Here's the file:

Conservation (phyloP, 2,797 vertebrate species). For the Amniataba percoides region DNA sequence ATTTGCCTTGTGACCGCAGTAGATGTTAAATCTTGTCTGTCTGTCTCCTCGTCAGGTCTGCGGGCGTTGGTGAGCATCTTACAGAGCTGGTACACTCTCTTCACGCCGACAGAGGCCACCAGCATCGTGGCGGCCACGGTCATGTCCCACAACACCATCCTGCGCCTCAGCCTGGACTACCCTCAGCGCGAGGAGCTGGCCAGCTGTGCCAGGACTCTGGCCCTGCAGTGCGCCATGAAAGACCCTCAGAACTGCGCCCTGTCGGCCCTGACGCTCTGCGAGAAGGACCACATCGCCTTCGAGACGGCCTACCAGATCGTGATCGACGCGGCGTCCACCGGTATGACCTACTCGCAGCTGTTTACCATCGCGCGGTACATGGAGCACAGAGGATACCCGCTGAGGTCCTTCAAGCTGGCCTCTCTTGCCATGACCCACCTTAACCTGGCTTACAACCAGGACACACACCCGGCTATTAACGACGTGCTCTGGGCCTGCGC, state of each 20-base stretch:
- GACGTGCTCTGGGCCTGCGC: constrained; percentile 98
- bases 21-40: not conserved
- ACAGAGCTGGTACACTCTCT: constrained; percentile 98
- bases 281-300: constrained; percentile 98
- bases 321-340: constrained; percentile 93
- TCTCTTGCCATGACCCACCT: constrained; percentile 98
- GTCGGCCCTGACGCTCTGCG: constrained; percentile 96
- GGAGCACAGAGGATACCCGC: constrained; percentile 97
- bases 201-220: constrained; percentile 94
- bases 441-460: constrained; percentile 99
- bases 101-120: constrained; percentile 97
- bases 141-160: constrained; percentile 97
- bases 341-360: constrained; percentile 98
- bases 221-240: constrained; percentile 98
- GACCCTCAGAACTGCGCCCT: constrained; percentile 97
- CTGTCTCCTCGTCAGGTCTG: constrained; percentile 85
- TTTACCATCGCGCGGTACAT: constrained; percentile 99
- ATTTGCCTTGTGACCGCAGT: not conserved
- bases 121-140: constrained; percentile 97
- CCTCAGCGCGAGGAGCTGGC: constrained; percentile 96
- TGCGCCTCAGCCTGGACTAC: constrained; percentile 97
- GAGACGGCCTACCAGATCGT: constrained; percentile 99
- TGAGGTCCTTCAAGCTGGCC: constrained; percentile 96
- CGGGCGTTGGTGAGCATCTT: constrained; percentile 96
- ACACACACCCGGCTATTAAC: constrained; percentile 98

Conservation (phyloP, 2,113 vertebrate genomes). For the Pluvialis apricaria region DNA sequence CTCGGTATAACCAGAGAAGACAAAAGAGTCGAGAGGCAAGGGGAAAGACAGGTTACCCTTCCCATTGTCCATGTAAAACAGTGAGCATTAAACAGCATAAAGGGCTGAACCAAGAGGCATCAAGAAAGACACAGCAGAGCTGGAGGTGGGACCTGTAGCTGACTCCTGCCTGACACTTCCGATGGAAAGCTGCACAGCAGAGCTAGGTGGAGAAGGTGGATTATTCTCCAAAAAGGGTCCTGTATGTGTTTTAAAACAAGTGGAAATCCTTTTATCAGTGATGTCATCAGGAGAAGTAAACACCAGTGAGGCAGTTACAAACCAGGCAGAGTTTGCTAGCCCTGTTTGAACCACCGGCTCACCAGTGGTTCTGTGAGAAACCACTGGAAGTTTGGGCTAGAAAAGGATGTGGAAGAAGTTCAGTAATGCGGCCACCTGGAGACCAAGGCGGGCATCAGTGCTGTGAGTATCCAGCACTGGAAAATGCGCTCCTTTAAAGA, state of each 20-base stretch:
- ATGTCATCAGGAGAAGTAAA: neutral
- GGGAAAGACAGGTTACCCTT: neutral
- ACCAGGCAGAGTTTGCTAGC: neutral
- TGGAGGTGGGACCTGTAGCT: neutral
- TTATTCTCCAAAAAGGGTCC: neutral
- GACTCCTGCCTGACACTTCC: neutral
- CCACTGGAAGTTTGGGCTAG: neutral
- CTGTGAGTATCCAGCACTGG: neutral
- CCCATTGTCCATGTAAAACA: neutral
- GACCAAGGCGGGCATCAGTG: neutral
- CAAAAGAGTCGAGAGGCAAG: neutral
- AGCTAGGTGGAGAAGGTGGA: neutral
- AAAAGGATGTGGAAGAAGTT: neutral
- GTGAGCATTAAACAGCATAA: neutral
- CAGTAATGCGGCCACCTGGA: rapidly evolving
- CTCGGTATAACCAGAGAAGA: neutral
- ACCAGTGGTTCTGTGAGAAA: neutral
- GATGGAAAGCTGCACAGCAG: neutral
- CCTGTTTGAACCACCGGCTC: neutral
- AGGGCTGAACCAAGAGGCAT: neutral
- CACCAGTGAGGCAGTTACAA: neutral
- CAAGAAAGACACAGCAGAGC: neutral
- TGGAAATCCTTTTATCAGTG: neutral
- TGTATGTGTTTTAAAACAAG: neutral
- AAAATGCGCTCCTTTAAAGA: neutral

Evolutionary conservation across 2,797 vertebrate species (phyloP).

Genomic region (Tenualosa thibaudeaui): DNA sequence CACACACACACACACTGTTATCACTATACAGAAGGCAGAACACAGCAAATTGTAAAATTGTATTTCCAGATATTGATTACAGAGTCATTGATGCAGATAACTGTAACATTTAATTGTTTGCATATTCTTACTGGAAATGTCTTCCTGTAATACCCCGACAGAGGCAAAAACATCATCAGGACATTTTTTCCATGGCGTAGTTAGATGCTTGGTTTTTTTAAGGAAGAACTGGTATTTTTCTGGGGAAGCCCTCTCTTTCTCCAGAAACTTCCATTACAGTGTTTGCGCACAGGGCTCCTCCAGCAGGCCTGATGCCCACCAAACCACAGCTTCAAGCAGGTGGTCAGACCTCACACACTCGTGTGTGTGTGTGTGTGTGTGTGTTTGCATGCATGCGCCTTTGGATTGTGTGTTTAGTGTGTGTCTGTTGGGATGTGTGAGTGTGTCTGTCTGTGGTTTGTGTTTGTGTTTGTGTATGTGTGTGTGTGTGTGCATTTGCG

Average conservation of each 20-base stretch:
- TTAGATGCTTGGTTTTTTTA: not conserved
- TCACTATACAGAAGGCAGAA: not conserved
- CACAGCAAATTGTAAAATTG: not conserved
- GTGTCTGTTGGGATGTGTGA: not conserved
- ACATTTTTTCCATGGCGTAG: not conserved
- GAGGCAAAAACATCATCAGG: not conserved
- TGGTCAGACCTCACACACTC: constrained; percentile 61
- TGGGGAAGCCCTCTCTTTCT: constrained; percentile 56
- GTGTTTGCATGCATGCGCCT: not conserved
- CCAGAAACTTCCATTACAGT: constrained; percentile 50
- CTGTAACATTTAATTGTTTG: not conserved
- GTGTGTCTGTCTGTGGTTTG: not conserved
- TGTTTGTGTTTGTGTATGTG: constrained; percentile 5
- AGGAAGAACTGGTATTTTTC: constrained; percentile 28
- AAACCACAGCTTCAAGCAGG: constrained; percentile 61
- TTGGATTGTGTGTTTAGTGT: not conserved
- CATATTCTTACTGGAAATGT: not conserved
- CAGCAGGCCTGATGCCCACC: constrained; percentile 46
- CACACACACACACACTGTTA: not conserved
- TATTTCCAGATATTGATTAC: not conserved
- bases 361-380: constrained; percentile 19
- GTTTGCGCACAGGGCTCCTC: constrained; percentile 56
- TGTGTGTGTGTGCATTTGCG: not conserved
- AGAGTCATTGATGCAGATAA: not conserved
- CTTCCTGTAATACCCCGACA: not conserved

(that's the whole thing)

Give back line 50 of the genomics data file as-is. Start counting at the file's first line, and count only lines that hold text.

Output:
- TGGAAATCCTTTTATCAGTG: neutral